Despite Trump, American companies are still investing in renewable energy

Posted on 11 October 2017 by John Abraham

After the election of Donald Trump, many of us in the climate and energy fields were rightfully fearful. What would happen to international agreements to cut greenhouse gases? What would happen to funding for climate research? What would happen to the green energy revolution?

In most instances, Trump is worse than we could have imagined. But in one special area, Trump may not matter. That is in the growth of corporate purchasing of renewable energy. It turns out there are factors that even Trump cannot stop that make choosing renewable energy an easy decision for many companies.

New evidence about the unstoppable renewable energy wave recently came out in a report that was released by Apex Clean Energy and the GreenBiz Group. These groups surveyed corporations to determine their future plans on renewable energy installation and adoption. They wanted to know whether these plans had changed in the past few years and what motivated their decisions to implement renewable energy strategies. The outcome of this survey is available here for people who want to read the entire document.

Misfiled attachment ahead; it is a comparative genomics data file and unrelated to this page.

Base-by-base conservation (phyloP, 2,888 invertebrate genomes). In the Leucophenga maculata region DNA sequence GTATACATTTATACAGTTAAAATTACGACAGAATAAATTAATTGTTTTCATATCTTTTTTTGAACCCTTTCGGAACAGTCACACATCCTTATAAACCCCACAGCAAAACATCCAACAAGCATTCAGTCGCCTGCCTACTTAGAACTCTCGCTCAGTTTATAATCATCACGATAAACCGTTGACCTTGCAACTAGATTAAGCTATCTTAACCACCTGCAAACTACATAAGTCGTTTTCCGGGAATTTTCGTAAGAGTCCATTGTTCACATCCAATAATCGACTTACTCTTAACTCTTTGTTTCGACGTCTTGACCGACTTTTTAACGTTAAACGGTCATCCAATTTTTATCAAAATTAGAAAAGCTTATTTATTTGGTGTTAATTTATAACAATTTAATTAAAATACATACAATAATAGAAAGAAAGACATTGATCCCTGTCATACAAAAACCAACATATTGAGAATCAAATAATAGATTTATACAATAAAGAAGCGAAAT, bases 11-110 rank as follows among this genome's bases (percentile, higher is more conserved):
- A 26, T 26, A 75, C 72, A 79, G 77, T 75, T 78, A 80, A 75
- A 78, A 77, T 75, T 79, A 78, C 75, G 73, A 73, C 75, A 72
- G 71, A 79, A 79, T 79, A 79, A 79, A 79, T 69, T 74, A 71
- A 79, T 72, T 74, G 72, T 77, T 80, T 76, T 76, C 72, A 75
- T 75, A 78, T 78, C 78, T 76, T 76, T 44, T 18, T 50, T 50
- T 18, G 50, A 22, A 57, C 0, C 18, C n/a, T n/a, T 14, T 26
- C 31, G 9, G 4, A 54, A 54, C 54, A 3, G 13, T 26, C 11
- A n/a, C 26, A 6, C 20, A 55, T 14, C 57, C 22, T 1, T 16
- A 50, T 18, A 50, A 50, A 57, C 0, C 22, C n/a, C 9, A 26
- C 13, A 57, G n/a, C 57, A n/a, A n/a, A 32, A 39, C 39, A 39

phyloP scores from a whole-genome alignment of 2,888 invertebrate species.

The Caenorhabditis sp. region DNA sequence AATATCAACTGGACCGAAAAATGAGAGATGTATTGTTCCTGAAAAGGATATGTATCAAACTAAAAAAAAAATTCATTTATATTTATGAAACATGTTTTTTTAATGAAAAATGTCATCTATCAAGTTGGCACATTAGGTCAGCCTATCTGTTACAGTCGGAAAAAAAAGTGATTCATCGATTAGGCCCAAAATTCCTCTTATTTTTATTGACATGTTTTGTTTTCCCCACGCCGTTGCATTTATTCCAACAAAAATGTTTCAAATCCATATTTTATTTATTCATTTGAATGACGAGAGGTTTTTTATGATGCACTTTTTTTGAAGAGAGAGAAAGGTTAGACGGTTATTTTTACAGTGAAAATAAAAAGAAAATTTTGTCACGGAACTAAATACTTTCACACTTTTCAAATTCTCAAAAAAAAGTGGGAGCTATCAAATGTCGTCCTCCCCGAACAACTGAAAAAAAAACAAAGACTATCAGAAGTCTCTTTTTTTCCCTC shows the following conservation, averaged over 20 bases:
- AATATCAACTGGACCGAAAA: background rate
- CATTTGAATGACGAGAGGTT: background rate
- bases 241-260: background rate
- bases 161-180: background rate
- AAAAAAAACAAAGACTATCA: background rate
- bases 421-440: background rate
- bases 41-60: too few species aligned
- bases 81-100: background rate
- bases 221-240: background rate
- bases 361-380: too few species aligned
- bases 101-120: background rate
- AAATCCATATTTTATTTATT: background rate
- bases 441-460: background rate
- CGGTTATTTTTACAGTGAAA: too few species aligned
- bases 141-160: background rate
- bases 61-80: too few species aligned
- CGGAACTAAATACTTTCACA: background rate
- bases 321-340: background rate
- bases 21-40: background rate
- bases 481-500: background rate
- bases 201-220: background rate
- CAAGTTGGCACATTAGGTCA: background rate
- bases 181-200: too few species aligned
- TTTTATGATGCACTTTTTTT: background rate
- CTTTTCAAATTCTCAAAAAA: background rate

The groups surveyed 153 major corporations (both public and private), whose combined revenue was in excess of $250 million. Among these companies, 84% are “actively pursuing or considering purchasing renewable energy over the next 5-10 years.” Surprisingly, they found that 43% of the corporations intend to be more aggressive in their pursuit of renewable energy in the next two years. 87% of those actively pursuing renewable energy purchases stated that the election of Trump had no impact on their decision. 

In fact, 11% were more inclined to purchase renewable energy. Most surprising to me was that of the 128 companies that are actively pursuing or considering purchase of renewable energy over the next two years, all but 1 responded that they were “positive about either continuing forward or becoming more aggressive in their attempts to pursue renewables.” 



Analysis: How well have climate models projected global warming?

Posted on 10 October 2017 by Zeke Hausfather

This is a re-post from Carbon Brief.  For further details on this issue, see Dana's Lessons from Past Predictions series and book Climatology versus Pseudoscience.

Scientists have been making projections of future global warming using climate models of increasing complexity for the past four decades.

These models, driven by atmospheric physics and biogeochemistry, play an important role in our understanding of the Earth’s climate and how it will likely change in the future.